Scooter Company Bird Offers to Pay Cities to Build Bike Lanes


Bird, the scooter start-up that became a Silicon Valley unicorn seemingly overnight, wants to chip in to fund bike lanes in cities.

Patrick Sisson at Curbed reports that the company has pledged to contribute $1 per scooter per day into a fund that will pay for projects that carve out street space where its users can ride without getting intimidated by drivers or aggravating people on sidewalks. The company urged other scooter and bike-share firms to do the same.

Bird will also convene a “Global Safety Advisory Board” led by David Strickland, the former head of the National Highway Traffic Safety Administration and currently a major lobbyist for the self-driving car industry. The advisory board will make safety recommendations addressing walking and biking as well as scooters, Sisson reports.

What Bird is proposing resembles bike industry initiatives like People for Bikes, the advocacy organization that promotes best practices for bike infrastructure. More support for bike lanes and pedestrian safety is certainly welcome, and the offer will no doubt endear the company to people fed up with car-centric streets.

A funding stream pegged to the number of Bird scooters also creates an incentive for cities to allow the company to expand its fleets. In Charlotte, for example, Bird is limited to 300 scooters. At that size, Bird’s proposal would generate just $109,000 annually for the city. San Francisco only allows 1,250 scooters citywide — and not all of them are Bird’s.

If cities start allowing several thousand scooters instead of hundreds, that could generate millions of dollars a year — which could actually build a non-trivial amount of bike lanes.

But Bird’s proposal also has its pitfalls. City budgets are fungible, and any outside earmarks might not actually increase whatever the government would otherwise spend on bike lanes.

And the specific projects that Bird wants to implement might not be the projects that should rate as the highest priorities for the public, as Arizona State professor David King pointed out:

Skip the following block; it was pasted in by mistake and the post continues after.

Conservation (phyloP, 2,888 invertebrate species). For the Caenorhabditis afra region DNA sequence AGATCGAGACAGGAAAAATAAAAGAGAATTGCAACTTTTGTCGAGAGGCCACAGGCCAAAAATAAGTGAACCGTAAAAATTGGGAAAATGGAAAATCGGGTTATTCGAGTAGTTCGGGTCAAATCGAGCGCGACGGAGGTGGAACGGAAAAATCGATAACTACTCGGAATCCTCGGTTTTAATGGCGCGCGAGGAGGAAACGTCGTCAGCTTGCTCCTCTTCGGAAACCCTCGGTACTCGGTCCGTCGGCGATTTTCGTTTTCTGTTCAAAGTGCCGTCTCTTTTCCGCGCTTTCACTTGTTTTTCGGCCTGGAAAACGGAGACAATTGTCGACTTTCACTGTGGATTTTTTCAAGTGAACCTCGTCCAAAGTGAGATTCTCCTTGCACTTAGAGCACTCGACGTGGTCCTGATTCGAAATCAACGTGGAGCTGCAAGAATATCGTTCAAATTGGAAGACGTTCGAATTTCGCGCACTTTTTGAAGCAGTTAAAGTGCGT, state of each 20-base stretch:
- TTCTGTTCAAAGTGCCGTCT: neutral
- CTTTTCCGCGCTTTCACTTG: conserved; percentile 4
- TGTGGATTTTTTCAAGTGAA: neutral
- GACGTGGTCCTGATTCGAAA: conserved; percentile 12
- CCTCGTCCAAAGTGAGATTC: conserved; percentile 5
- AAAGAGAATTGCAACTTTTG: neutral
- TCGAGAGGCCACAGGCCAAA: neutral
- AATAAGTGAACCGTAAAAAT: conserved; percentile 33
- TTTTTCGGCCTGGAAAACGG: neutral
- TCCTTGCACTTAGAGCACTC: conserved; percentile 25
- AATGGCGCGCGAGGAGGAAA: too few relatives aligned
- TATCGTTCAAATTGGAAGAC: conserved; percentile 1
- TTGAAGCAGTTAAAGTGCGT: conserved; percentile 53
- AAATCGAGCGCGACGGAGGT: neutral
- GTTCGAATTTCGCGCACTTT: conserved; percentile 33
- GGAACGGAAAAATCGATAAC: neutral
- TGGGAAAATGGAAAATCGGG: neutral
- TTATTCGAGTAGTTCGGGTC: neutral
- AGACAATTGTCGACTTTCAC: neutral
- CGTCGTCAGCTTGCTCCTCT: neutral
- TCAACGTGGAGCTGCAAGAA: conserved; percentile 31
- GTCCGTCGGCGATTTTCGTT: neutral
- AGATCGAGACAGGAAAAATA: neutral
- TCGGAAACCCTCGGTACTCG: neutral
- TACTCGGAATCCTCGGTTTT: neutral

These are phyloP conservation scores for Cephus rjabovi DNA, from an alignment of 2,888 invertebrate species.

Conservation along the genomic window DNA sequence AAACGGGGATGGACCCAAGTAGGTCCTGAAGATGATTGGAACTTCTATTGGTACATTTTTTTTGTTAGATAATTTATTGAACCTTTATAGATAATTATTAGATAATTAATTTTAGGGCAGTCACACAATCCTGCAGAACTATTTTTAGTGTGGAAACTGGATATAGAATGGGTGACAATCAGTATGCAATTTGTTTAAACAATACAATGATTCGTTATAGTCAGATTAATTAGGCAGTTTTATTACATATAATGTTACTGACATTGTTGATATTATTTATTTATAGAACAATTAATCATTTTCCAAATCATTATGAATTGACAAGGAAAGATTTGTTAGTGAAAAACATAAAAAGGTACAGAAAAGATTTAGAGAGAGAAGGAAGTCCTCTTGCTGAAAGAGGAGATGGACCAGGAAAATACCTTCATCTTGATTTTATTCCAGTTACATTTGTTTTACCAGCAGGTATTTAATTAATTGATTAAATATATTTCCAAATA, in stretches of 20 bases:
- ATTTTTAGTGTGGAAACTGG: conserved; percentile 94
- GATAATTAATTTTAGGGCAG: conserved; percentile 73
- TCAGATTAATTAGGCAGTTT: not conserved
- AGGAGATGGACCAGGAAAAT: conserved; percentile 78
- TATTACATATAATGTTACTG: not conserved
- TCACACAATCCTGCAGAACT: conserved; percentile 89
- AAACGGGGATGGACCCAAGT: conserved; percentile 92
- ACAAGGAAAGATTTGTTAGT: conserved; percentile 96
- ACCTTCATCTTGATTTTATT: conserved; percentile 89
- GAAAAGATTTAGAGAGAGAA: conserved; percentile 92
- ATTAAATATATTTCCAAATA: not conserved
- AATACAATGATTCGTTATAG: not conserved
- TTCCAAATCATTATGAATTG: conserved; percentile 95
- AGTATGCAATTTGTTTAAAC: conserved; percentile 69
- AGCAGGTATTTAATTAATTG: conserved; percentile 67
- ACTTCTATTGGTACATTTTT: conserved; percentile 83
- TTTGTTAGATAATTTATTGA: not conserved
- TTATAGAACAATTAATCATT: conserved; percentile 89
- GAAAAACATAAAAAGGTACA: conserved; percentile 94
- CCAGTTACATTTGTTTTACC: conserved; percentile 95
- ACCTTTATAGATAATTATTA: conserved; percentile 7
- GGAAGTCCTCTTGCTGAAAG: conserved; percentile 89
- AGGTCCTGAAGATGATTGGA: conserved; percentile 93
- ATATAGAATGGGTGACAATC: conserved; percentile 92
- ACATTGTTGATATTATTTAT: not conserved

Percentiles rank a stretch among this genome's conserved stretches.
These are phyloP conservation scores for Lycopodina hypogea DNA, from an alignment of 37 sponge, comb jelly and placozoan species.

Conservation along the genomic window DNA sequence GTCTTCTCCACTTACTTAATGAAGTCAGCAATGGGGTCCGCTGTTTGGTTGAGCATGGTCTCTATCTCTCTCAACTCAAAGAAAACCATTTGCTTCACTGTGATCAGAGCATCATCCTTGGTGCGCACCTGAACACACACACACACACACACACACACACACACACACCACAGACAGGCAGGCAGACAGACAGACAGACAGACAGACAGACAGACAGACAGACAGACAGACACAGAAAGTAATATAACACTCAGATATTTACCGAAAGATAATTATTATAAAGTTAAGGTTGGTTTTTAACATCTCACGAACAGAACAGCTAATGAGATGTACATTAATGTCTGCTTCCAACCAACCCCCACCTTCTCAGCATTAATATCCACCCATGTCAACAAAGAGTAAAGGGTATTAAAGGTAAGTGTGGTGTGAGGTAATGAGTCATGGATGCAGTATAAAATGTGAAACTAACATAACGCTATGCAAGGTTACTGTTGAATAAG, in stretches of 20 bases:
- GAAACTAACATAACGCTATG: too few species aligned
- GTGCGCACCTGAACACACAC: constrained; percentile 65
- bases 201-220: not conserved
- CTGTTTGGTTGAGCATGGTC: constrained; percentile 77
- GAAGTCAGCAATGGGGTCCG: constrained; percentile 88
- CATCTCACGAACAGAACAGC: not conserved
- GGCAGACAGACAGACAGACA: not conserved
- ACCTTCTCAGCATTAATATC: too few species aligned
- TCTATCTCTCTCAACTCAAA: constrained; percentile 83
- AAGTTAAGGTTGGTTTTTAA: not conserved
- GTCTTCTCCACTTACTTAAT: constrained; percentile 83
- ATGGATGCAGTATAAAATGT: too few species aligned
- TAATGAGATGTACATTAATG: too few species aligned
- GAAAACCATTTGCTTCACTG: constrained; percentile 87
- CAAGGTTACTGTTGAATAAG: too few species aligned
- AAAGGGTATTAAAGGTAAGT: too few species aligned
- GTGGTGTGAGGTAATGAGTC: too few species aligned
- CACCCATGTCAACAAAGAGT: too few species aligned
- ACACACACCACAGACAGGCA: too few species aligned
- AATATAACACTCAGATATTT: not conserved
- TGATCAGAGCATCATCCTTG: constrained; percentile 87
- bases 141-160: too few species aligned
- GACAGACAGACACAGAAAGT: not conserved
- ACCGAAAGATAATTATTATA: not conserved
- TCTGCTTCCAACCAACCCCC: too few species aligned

Whatever you make of Bird’s offer, there’s certainly an opening here that cities shouldn’t let go to waste. The company’s incentives align with the goals of cutting car traffic and improving traffic safety. Streets where people can safely ride scooters out of the way of pedestrians and cars will be safe for people walking and biking too.

Companies like Uber and Lyft routinely mobilize their users to advocate on their behalf. If Bird riders become a large constituency supporting better street designs, that can help advance the goal of safer streets for everybody, as long as cities don’t cede the specifics of policy making.

15 thoughts on Scooter Company Bird Offers to Pay Cities to Build Bike Lanes

  1. $1 per scooter per day is a nice contribution but a greater benefit to safer bike environment is simply the Bird customer in the street riding the scooter. Safety in numbers.

  2. This playbook already exists for highways . Do your research . Pretty soon all bike lanes will be owned by private companies and they will impose toll on them.,
    A horrible idea, a barely disguised bribe.

  3. Wrong! The problem now with bike lanes is that cyclist think they’re immune from using them or obeying general traffic laws. There are bike lanes but the law permits them to ride in car lanes instead, causing slowdowns and interfering with the intent of the roadway, for cars! Running red lights, crossing in front of cars against the light and riding close enough to a moving car to hit the mirror are all to often common issues with cyclist and never are they fined or sited by police. Scooters belong in the bike lanes ONLY and the cyclist and scooterists can fight for their territory in the bright green line!

  4. Huh? What does your response have to do with my comment? It reads like standard anti-bike rant #6. And to clarify bike lanes are part of the street.

  5. If the law permits bikes to ride in car lanes, this shows the “intent of the roadway” is not just for cars.

    “the law permits them to ride in car lanes instead, causing slowdowns and interfering with the intent of the roadway, for cars!”

  6. It should still help provide a meaningful push on getting municipalities to pay for bike infrastructure themselves, though, to see the lanes Bird pays for immediately get decent usage.

  7. Yes now we need more bike lanes. Just like queens blvd; useless lanes no one uses. Kills businesses and takes away parking spaces by hundreds. Enough with bike lane fraud.

  8. Terrible idea. We don’t want any precedent set for active transportation modes being taxed $365/year before a reasonable conversation.

    Drivers only pay 0.50/gal on average in fuel taxes (average state plus fed). If they are driving 12,000 miles per year in a vehicle that gets 30 mpg, that’s 400 gallons & measly $200/year. In no rational world should a 20 pound, single passenger scooter be taxed at 1.8X the rate of a 3,500 lb/4 passenger car. Crazy.

    At that rate, there will be $50 dollar per shoe tax. Nonsense.

  9. San Francisco and other cities should build elevated bicycle and scooter paths above the traffic on busy roads. It costs less than adding a new lane for bicycles to the road and lets the automotive traffic have the entire roadway while bicycles and scooters and personal mobility devices travel above the stop lights and safely out of the way of pedestrian and automotive traffic. If anyone is interested in this I started a public editable google doc project proposal with ideas and cost estimates for others to contributed to or copy from.

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